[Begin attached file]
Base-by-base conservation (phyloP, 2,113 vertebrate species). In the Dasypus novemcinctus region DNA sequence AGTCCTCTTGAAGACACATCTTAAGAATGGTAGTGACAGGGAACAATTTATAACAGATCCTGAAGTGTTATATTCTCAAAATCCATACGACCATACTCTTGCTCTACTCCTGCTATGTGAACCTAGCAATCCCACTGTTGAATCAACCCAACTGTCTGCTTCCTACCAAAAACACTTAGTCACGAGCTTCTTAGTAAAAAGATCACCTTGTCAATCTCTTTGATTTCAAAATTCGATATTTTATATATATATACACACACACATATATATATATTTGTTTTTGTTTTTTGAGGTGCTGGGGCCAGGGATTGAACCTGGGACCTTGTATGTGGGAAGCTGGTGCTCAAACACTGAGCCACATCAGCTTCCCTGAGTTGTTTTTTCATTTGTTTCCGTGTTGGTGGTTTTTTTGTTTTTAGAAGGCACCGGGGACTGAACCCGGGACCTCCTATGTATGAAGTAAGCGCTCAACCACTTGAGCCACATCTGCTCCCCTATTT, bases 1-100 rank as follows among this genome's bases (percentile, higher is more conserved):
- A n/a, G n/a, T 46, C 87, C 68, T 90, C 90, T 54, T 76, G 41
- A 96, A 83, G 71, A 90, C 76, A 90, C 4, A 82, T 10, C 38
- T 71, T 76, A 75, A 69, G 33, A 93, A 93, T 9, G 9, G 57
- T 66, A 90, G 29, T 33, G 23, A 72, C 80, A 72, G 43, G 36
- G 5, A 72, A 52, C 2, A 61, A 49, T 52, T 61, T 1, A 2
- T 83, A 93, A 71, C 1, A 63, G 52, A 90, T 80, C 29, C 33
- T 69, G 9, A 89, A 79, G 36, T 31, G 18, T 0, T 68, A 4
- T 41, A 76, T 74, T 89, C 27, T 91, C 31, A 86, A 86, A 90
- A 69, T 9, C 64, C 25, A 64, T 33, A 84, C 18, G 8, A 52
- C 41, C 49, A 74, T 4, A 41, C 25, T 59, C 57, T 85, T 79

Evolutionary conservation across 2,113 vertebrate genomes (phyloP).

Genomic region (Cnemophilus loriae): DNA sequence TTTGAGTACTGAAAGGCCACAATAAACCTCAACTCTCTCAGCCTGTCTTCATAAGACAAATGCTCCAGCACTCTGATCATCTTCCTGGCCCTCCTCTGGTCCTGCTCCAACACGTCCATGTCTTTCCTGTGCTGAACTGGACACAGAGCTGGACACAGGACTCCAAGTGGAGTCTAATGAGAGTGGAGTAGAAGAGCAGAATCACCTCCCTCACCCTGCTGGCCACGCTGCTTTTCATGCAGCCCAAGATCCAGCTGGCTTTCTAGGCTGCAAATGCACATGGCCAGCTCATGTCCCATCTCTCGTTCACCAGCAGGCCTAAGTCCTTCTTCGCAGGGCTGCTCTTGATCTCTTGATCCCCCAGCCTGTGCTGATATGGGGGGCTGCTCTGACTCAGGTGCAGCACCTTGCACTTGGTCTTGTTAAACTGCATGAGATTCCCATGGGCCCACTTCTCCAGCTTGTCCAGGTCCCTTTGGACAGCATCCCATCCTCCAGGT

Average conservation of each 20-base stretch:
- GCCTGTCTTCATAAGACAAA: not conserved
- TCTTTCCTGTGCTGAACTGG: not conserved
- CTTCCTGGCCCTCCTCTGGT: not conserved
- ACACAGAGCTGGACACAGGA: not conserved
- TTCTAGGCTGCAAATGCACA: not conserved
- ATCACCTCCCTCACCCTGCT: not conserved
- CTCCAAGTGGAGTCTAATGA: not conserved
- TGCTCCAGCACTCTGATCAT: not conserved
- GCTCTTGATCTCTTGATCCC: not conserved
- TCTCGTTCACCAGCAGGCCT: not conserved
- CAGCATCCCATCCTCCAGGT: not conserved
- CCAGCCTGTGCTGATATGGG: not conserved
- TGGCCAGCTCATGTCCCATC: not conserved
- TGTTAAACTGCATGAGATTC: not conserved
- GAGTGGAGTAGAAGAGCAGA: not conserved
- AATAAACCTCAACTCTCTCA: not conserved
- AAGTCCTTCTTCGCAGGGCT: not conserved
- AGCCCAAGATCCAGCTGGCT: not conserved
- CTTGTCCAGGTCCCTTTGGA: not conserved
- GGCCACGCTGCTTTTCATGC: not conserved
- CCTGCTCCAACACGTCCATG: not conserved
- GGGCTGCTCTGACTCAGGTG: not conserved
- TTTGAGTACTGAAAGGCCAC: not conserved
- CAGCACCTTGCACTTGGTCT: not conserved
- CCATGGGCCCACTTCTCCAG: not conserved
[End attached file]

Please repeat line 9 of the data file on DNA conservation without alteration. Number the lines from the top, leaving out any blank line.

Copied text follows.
- T 41, A 76, T 74, T 89, C 27, T 91, C 31, A 86, A 86, A 90